63. Zheng H, Rowland O, Kunst L (2005) Disruptions of the Arabidopsis Enoyl-CoA reductase gene reveal an essential role for very-long-chain fatty acid synthesis in cell expansion during plant morphogenesis. Plant Cell 17:1467–1481. https://doi.org/10.1105/tpc.104.030155

    CAS  Article  PubMed  PubMed Central  Google Scholar 

Download references

Acknowledgments

We would like to thank Xianpeng Yang (Key Laboratory of Plant Germplasm Enhancement and Specialty Agriculture, Wuhan Botanical Garden) for providing the yeast expression vector. We also thank Jinhua Nan (College of Plant Science and Technology, Huazhong Agricultural University) for providing the wax analysis method.

Funding

This work was supported by the National Key Research and Development of China (2017YFD0102004) and the Fundamental Research Funds for the Central Universities (2662016PY063)

Author information

Affiliations

Authors

Contributions

JL acquired, analyzed, and interpreted most of the data and was a major contributor in writing the manuscript. BY designed the work. LX Z participated in the development of molecular markers and contributed to language modification. BQ W and HD W participated in the planting and collection of plant materials. SQ Z and IM contributed to language modification. JW, CZ M, CD, JX T, JX S, and TD F provided instruments, equipment, and technical support. All authors approved the final manuscript.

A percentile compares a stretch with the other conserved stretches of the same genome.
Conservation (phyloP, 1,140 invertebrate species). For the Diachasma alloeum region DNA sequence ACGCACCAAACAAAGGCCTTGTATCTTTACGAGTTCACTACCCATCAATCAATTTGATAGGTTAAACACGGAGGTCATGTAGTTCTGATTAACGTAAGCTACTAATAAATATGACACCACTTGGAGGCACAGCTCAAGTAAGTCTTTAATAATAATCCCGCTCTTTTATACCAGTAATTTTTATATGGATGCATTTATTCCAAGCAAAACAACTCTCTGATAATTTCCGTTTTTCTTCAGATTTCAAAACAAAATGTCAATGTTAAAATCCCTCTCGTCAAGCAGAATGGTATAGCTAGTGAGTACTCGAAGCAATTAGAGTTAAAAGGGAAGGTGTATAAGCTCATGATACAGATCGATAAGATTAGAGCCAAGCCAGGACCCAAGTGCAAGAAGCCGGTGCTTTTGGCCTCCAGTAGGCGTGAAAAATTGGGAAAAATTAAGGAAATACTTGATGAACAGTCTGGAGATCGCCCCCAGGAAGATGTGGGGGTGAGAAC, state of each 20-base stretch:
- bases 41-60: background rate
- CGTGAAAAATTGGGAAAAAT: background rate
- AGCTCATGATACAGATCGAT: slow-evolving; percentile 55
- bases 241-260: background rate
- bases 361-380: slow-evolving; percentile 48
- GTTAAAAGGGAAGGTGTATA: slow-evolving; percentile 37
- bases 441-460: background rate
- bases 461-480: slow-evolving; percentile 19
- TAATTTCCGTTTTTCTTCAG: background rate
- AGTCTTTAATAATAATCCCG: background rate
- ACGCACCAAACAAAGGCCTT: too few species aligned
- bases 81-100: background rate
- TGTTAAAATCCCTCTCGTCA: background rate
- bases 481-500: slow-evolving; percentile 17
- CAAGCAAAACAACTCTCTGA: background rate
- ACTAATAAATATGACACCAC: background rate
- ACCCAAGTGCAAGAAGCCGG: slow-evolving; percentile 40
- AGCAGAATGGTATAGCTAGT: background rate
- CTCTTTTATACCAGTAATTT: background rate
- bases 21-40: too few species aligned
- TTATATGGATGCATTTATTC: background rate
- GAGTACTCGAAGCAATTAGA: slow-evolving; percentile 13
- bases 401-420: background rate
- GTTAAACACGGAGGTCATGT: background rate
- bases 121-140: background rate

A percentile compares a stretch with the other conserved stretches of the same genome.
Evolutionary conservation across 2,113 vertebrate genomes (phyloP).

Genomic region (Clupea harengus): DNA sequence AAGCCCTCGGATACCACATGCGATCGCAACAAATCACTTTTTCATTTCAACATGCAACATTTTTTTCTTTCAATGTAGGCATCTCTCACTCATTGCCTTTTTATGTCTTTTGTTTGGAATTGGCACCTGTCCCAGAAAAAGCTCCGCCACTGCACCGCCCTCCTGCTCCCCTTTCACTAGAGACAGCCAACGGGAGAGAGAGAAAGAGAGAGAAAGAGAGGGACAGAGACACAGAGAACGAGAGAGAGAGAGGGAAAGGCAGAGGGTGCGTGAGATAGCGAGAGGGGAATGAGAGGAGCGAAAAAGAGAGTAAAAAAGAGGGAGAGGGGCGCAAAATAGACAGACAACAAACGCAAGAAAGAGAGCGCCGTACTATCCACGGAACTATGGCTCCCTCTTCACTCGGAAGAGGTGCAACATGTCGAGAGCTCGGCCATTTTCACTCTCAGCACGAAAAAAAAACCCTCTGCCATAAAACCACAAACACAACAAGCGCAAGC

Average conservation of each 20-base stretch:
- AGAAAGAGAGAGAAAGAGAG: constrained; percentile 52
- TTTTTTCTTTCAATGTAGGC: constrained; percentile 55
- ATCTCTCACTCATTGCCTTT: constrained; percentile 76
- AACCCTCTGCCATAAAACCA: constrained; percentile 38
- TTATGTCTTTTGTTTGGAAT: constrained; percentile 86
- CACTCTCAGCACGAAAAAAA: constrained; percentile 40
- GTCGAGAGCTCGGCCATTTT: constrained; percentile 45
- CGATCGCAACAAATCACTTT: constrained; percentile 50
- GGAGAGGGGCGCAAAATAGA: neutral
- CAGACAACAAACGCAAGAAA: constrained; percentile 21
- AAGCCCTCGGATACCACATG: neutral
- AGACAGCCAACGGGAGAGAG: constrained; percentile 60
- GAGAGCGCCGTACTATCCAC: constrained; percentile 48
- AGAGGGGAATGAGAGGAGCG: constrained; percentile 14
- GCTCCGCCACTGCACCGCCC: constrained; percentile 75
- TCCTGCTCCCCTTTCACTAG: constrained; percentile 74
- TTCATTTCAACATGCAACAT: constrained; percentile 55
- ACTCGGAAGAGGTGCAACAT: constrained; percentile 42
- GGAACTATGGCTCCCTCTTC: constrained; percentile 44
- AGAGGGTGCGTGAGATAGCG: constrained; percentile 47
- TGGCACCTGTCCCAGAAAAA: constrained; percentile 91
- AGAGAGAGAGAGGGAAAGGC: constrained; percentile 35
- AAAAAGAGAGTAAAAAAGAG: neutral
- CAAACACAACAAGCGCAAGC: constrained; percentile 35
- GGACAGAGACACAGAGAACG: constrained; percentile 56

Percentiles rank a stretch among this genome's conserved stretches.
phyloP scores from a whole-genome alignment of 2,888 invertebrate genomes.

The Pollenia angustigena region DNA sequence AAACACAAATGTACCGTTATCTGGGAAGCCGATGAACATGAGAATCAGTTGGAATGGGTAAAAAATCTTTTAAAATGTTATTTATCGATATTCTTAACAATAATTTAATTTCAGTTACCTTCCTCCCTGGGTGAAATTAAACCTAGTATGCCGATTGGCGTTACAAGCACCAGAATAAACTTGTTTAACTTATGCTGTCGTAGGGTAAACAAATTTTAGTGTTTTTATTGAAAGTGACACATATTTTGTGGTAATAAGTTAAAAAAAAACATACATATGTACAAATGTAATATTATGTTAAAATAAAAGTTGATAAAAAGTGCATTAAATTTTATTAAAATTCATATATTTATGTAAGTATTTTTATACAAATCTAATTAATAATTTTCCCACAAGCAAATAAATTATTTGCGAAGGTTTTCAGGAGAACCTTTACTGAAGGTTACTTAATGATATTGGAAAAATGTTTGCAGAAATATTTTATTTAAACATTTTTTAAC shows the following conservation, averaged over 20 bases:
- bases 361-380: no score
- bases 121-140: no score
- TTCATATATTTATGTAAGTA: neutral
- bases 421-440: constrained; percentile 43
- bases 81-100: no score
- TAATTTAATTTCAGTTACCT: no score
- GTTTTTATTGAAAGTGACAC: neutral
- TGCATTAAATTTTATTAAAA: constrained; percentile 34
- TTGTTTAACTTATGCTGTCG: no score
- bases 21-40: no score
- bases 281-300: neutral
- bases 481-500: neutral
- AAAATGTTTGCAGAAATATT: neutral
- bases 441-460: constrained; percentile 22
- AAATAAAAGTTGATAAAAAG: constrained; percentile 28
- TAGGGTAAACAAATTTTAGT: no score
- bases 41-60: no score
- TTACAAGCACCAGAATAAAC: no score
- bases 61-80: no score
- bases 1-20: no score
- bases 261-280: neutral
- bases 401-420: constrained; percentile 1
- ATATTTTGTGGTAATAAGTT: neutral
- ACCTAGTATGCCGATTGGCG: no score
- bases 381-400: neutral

Corresponding author

Correspondence to Bin Yi.

Ethics declarations

Conflicts of interest

The authors declare that they have no competing interests.

Additional information

Publisher's Note

Springer Nature remains neutral with regard to jurisdictional claims in published maps and institutional affiliations.

Communicated by Maria Laura Federico.

Supplementary Information

Below is the link to the electronic supplementary material.

Supplementary file1 (DOCX 680 kb)

Rights and permissions

Reprints and Permissions

About this article

Verify currency and authenticity via CrossMark

Cite this article

Liu, J., Zhu, L., Wang, B. et al. BnA1.CER4 and BnC1.CER4 are redundantly involved in branched primary alcohols in the cuticle wax of Brassica napus. Theor Appl Genet 134, 3051–3067 (2021). https://doi.org/10.1007/s00122-021-03879-y

Download citation

Keywords

  • Brassica napus
  • Branched alcohols
  • BnA1.CER4
  • BnC1.CER4
  • Cuticular wax
  • Fatty acyl-CoA reductase